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Ferruccio BUSONI (1866-1924)
The Six Sonatinas
Indianisches Tagebuch

Roland Pontinen (piano)
rec September 20-23, 1999, Kammermusikstudio des SWR, Stuttgart
CPO 999 702-2 [74.47] Mid-price

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Ferruccio Busoni (1866-1924) looked both to the future - in a written essay from 1907 he suggests how music might develop with microtones and electronics - and to the past. He revered Bach and Mozart. Busoni's mature musical language is a mix of classical foundation while enveloping new developments. He was aware of and embraced what Schoenberg was doing.

What, for convenience, I'll term as Busoni's compositional schizophrenia, coalesced into a very distinctive voice. His Italian father and German mother may have given him the polarity between warmth and lyricism, and formality and highbred thinking; the latter intensified by his German training. In addition, he was a virtuoso pianist - Claudio Arrau, late in life, said that Busoni was the greatest pianist he had ever heard - one attracted to Lisztian bravura, Bachian foundation and Mozartian clarity.

His six Sonatinas reflect these inputs. Written between 1910 and 1920, they might be considered a musical diary in that they offer a snapshot of his compositional thinking during an ever-developing decade of expressional identity. This was a decade that lead up to his early death and unfinished opera, Doktor Faust. Faust's subject of seeking knowledge and experience, and new futures was central to Busoni himself.

In all the music on this CD, Busoni's clarity of thought is evident, even when he is extending harmonic possibilities, experimenting with music's 'divine' expression, and communing, possibly, with a mystical deity, possibly God, maybe the Devil, perhaps both - or something occult-manifested, which he had an interest in. These ambiguities though shouldn't be too dominant is assessing his music.

From his rather conventional, but attractive, early works, Busoni's balancing of tradition and experimentation created a distinctive, personal and fascinating corpus of music. There's nothing else quite like the hypnotically beautiful 'Sarabande' from Doktor Faust - an otherworldly creation of exposited existentialism. His piano music also probes the boundaries of reality.

After the First Sonatina's Mozartian elegance and Bachian underpinning, which Busoni chisels away at as he begins to unleash Lisztian tidal-waves of sound (thus Busoni is encapsulated in Sonatina Brevis, ironically the longest of the six!), Sonatina Seconda (1912) comes as a huge shock. Although harmonically grounded, the sheer unpredictability of this brief masterpiece, contrasted with the sense of Busoni's absolute control of boundary-pushing, is fantastically absorbing. Late Liszt meets Schoenberg might sum it up, but that would be to overlook Busoni's individuality, his working things out for himself - the staccato outburst and ensuing rhythmic counterpoint from 0'50" reminds me of Tippett (only seven at the time)! Pontinen invests more fantasy into his reading than Geoffrey Tozer (CHANDOS CHAN 9394) - 9'44" against Tozer's 8'02" (my timings, not the booklets') - and, aided by a closer, more detailed recording, examines the music closely, revealing its modernist tendencies rather more comprehensively.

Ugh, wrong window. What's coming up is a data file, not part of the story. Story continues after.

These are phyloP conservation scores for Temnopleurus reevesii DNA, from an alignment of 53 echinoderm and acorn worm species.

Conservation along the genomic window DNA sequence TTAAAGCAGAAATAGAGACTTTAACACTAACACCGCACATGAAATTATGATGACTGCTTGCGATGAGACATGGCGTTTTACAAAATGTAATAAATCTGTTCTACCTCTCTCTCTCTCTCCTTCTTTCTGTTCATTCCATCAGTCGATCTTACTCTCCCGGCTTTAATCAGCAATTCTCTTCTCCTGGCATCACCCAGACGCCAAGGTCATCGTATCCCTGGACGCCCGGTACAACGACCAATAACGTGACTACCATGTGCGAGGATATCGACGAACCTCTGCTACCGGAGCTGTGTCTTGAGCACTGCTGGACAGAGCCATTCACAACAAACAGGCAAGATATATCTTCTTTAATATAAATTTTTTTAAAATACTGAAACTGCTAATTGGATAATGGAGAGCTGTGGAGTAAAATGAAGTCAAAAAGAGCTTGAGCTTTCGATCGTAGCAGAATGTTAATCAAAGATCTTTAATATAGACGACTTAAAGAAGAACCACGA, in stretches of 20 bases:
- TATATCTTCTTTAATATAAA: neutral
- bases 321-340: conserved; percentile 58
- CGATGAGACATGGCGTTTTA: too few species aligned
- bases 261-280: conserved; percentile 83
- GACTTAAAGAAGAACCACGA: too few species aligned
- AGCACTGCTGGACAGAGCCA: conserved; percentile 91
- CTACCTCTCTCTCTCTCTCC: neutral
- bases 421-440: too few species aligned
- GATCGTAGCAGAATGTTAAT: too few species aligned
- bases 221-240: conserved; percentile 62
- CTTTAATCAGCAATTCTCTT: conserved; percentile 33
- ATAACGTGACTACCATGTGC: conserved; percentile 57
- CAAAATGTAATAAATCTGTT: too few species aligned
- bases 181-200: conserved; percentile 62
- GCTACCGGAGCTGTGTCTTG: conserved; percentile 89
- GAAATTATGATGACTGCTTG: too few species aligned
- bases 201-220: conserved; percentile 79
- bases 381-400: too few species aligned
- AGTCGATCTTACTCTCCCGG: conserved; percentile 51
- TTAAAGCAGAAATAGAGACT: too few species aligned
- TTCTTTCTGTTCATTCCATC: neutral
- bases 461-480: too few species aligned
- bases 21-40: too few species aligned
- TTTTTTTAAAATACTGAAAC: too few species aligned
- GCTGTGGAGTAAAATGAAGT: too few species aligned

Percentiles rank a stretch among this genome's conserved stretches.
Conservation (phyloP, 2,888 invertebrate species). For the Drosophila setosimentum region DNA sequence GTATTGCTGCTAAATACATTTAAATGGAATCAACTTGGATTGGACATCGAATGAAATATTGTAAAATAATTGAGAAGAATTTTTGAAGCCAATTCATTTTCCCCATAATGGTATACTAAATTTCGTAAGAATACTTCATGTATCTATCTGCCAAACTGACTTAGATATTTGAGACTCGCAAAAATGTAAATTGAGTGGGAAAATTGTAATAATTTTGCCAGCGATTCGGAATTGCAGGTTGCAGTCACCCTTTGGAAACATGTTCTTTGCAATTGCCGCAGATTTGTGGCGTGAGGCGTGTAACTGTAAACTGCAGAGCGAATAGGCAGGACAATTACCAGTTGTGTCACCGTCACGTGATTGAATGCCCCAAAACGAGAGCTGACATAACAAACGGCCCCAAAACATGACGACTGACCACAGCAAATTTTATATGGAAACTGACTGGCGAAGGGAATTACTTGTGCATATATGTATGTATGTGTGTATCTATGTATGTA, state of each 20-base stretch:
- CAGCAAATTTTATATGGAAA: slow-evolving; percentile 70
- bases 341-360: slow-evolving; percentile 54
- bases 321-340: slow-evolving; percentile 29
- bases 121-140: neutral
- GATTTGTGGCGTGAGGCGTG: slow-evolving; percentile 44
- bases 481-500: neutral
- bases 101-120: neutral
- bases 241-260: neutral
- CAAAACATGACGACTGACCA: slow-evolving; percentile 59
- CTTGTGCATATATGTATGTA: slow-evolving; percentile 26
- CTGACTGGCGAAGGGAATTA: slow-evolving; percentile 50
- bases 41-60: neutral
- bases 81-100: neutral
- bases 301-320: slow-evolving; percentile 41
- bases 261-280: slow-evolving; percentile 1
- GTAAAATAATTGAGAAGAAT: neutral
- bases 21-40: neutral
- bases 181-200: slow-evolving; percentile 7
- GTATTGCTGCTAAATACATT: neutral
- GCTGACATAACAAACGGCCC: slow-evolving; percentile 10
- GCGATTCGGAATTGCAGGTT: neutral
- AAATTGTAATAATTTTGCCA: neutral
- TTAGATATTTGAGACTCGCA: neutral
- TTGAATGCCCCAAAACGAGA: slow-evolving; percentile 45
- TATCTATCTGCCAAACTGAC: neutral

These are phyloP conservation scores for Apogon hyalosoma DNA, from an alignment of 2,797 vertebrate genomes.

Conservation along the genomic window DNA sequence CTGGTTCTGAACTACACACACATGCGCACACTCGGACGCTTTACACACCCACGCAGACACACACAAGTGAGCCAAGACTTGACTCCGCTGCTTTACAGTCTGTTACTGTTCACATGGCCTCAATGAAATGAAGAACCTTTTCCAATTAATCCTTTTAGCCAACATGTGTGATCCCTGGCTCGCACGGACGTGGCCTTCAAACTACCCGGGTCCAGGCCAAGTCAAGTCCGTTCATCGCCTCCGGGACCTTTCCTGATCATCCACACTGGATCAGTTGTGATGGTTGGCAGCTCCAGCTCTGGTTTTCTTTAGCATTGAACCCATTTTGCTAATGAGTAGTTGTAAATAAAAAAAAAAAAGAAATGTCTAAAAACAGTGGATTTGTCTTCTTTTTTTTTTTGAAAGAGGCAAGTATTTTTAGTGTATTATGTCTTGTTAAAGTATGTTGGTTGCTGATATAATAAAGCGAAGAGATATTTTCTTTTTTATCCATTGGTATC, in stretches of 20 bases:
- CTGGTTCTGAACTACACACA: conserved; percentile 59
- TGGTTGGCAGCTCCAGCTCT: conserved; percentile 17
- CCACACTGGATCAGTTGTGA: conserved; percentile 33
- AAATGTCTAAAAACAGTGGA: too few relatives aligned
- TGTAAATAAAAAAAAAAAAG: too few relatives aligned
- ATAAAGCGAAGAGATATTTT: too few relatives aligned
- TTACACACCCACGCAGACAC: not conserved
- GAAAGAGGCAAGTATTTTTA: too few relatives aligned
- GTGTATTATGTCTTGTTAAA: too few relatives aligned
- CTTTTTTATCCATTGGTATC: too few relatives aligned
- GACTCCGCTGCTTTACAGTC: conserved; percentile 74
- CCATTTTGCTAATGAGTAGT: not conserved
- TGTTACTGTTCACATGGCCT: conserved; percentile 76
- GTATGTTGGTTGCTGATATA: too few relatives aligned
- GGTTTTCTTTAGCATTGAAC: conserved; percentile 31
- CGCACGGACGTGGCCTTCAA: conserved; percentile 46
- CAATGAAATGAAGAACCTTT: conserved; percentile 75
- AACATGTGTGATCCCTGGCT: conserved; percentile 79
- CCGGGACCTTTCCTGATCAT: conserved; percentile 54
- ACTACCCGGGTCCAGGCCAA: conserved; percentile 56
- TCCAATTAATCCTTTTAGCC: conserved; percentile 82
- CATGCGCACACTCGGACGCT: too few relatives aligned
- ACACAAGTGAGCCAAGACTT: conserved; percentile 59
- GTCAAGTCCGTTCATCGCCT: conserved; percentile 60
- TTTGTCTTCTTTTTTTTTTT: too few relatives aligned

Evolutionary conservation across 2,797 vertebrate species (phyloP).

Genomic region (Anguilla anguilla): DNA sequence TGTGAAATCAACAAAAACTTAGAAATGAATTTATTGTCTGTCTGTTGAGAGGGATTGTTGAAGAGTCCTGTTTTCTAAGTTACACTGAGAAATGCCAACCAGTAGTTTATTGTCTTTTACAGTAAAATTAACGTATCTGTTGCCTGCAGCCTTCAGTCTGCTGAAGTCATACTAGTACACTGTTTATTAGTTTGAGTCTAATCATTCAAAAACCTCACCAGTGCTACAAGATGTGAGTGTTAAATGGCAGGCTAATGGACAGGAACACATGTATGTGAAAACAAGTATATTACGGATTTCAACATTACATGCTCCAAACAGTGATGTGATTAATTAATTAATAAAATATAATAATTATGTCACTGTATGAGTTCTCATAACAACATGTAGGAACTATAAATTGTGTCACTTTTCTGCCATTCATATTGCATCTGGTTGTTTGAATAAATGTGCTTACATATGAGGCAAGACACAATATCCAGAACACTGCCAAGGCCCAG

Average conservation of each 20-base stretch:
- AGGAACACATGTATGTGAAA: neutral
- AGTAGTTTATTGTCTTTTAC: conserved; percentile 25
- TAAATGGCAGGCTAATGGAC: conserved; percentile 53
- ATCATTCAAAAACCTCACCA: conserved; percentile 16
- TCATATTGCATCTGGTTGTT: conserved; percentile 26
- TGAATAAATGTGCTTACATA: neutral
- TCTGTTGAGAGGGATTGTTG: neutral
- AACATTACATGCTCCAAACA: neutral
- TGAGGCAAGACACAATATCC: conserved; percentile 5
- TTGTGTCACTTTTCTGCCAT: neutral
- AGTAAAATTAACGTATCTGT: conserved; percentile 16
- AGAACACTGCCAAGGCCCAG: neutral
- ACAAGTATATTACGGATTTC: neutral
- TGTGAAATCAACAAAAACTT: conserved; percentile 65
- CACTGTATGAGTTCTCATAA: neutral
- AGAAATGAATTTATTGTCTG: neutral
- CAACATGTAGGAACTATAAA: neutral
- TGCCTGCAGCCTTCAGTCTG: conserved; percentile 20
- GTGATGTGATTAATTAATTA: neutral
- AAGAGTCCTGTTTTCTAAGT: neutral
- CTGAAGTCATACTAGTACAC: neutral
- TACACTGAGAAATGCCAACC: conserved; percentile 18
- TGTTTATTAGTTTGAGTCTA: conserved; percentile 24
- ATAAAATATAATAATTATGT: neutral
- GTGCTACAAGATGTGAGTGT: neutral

Ad usum infantis - Sonatina No. 3 (1915) - returns to a classical simplicity - uncomplicated and delightful. No. 4 (1917, In diem nativitatis Christi MCMXVII) is the least interesting of the set, I think. An initially 'pure' snow-white Christmas scene, which becomes restless, is halted by a chorale before a more agitated 'dance', which dissipates into a restrained commentary on what has gone before.

Sonatinas 5 and 6 are based on other composers' music. The Fifth (1918) - Sonatina Brevis "in signo Joannis Sebastiani Mahni" - is a free re-working of Bach's D minor Fantasy and Fugue, possibly an attempt, on Busoni's part, to improve music, that may not be by Bach, which the booklet note suggests has 'many errors and weaknesses'. As re-thought by Busoni, the work's profile, irrespective of whoever originally composed it, is heightened because of Busoni's harmonic overlay, his re-signing of it, and his re-creativity.

No. 6, Kammerfantasie super Carmen, takes Bizet as its starting-point, a medley of the opera's familiar tunes; it's not a standard paraphrase though, for although Bizet's melodies are intact and recognisable, Busoni - his own figuration and harmonic imprint always discernible - lucidly elaborates beyond the standard formula of a concert showpiece.

Roland Pontinen's affection for Carmen matches Busoni's interest in it. Throughout this CD, Pontinen proves to be a subtle, sensitive and perceptive guide through this intriguing music. He's well recorded too.

The four-movement Indian Diary is contemporary with Sonatina No. 3, and shows a similar concern for clarity as Busoni utilises 'Motifs of America's Redskins' into his studies (Busoni was living in the States). Go straight to the third for a wonderful tune, one that reminds of Dvorák, a 'New World' allusion of course, but one can imagine him delighting in it.

Finally, the Toccata, concurrent with the final Sonatina, is overtly virtuosic and deeply contemplative, its final stretches offer a presage of rigorous Hindemith, and is a piece much admired by Alfred Brendel (Philips issued a Brendel recording some while ago - only on LP? - as part of a 'live and previously unissued' recital, which to my chagrin I cannot locate). Pontinen matches the technical demands and searches out Busoni's emotional recesses.

I'm not aware that Pontinen has previously recorded Busoni; if CPO wish to follow this CD, then a coupling of Fantasia contrappuntistica and Elegien would be very welcome.

Colin Anderson


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